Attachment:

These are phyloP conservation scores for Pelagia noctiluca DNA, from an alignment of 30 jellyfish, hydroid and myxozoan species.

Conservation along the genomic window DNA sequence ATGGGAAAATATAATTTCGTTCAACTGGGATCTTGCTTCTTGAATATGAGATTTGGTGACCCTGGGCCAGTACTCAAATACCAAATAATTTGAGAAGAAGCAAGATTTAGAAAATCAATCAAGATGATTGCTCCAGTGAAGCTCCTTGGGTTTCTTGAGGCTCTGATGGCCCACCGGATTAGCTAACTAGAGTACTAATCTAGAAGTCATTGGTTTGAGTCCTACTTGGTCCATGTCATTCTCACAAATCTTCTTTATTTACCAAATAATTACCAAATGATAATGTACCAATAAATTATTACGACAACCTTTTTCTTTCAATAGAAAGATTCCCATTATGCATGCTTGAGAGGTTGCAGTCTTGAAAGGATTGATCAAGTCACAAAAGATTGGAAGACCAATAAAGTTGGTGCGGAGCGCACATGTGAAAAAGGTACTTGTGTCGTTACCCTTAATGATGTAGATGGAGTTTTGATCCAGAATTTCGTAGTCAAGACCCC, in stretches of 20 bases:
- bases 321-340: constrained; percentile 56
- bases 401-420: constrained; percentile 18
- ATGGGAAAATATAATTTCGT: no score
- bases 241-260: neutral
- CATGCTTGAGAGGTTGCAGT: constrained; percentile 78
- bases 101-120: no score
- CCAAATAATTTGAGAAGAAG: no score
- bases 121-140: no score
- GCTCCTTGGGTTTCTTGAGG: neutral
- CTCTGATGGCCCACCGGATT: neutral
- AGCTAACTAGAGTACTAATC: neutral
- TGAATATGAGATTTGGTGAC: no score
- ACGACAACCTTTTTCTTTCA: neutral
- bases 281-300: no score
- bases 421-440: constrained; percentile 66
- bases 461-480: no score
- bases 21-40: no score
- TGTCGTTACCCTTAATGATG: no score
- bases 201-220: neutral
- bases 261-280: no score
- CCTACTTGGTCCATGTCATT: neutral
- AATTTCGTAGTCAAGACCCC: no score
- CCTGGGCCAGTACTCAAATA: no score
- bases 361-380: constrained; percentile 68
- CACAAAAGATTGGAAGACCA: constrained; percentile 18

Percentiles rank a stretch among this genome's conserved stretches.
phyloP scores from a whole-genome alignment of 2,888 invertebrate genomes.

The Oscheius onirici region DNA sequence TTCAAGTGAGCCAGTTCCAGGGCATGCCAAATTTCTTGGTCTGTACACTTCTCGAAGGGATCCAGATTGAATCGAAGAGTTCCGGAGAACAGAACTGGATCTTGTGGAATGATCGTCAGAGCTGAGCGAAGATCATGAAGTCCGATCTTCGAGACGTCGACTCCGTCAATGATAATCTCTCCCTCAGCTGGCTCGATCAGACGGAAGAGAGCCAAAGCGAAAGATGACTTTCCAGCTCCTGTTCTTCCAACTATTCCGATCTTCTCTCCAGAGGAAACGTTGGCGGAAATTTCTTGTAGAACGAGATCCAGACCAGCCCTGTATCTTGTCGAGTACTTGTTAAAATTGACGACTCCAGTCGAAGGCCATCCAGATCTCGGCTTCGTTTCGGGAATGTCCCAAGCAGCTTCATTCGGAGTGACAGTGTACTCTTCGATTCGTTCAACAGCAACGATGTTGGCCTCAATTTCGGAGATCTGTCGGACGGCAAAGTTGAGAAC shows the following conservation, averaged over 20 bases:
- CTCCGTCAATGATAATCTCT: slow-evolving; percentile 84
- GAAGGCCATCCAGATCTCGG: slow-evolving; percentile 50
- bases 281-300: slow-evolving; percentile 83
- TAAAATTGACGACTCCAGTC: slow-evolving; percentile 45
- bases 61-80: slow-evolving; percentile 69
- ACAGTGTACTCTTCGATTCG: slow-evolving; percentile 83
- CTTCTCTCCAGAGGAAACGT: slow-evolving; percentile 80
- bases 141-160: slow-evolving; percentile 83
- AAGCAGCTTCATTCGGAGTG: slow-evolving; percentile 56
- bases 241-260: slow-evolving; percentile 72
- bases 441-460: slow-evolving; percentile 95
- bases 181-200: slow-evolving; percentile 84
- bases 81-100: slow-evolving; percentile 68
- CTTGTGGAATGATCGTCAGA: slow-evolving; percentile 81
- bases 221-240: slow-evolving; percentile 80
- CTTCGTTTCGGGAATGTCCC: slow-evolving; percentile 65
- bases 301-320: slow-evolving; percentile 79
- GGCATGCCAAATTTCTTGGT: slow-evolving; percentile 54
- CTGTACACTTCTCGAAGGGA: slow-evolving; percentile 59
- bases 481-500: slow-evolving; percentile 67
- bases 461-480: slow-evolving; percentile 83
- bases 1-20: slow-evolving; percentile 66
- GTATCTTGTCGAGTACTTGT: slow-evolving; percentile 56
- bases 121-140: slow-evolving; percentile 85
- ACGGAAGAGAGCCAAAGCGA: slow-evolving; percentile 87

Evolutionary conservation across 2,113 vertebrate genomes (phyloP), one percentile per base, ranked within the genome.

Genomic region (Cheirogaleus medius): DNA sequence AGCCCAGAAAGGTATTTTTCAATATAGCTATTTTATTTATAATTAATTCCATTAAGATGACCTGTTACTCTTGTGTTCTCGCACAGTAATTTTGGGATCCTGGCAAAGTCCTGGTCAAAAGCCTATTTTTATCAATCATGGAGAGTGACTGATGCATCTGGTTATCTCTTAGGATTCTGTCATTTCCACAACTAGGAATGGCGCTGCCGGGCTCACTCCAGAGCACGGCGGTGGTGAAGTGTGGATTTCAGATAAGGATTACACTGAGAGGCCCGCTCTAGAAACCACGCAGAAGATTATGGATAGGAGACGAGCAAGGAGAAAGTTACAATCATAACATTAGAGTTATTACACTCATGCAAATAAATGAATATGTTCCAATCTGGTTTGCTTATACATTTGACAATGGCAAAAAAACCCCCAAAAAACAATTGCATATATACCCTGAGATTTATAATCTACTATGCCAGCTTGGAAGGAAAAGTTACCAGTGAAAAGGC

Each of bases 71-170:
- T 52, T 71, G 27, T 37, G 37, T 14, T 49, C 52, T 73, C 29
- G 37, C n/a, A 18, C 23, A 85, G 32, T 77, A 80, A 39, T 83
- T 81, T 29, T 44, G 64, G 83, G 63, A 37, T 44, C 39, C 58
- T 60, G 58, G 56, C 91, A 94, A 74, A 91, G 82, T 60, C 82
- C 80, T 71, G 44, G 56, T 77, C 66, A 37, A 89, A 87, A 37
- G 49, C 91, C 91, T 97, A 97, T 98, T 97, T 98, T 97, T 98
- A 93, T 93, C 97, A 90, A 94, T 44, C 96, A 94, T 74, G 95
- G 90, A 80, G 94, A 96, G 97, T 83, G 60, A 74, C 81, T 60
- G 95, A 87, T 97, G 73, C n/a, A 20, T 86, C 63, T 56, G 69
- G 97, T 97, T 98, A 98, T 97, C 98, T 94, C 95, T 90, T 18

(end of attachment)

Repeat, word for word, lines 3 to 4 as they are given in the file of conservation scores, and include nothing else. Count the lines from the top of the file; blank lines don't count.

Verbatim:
- bases 321-340: constrained; percentile 56
- bases 401-420: constrained; percentile 18